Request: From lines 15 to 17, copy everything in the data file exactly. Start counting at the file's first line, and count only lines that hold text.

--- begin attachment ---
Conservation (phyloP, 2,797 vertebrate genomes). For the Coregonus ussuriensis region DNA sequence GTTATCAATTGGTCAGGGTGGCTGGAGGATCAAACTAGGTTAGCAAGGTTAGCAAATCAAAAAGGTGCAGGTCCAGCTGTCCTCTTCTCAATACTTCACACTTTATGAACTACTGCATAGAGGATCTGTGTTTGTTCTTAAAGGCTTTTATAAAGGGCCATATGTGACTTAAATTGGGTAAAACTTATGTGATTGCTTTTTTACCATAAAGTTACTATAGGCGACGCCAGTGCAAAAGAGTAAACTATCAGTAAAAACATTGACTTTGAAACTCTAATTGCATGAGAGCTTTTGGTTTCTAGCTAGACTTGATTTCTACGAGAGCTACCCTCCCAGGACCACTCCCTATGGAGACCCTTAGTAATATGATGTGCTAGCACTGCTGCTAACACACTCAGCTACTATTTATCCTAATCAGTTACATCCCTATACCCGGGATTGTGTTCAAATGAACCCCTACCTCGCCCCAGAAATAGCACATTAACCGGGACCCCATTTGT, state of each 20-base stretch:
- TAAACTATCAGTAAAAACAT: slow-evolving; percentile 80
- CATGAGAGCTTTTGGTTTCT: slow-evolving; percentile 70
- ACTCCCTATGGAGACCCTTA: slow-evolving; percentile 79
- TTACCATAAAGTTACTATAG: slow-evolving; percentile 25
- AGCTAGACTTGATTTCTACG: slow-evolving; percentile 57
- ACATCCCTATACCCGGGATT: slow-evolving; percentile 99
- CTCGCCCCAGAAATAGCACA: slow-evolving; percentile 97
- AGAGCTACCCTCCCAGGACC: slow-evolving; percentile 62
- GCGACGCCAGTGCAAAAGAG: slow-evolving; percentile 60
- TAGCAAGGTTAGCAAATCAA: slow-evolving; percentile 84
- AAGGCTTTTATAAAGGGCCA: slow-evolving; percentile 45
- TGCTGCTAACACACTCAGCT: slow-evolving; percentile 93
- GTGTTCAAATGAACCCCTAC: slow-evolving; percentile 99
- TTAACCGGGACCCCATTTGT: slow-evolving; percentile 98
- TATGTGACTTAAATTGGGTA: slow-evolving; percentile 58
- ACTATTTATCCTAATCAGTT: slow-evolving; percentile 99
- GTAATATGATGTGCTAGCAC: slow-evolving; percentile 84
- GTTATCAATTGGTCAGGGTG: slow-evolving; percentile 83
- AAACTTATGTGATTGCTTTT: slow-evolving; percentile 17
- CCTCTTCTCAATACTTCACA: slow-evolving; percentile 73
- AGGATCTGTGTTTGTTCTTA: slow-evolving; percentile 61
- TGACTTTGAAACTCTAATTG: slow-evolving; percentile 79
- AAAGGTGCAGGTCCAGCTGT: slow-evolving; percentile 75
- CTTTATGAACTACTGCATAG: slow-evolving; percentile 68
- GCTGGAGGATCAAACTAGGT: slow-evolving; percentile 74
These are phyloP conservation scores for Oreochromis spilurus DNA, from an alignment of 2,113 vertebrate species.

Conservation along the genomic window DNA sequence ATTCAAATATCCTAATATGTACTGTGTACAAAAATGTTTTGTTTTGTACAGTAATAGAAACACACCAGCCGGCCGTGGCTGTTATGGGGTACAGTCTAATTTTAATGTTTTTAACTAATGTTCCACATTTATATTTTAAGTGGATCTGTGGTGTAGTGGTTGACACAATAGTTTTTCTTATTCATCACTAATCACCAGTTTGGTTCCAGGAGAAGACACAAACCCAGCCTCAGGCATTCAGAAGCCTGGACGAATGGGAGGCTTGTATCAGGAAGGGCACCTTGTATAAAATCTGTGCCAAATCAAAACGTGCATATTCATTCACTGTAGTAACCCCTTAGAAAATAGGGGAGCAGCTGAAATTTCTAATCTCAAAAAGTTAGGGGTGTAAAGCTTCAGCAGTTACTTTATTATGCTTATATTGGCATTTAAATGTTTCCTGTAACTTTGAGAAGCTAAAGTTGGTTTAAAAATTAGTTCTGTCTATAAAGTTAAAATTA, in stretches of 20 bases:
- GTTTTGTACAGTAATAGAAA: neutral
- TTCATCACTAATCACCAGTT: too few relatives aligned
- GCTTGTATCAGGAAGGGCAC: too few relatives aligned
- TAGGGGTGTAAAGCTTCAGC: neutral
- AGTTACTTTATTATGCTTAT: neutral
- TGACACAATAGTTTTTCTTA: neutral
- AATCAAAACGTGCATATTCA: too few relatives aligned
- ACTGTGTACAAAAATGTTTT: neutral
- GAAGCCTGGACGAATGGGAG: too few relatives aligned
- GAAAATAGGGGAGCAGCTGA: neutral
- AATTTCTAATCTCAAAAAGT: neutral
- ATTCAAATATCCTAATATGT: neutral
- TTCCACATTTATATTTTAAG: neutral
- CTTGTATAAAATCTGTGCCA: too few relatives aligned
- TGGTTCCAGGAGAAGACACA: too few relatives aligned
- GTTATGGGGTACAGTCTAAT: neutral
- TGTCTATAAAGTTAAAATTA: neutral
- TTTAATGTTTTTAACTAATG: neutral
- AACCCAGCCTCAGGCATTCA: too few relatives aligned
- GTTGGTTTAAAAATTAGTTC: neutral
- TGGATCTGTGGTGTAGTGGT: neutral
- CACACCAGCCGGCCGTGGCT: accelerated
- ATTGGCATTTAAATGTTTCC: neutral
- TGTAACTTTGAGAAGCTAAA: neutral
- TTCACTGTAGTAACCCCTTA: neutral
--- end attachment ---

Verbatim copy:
- TTAACCGGGACCCCATTTGT: slow-evolving; percentile 98
- TATGTGACTTAAATTGGGTA: slow-evolving; percentile 58
- ACTATTTATCCTAATCAGTT: slow-evolving; percentile 99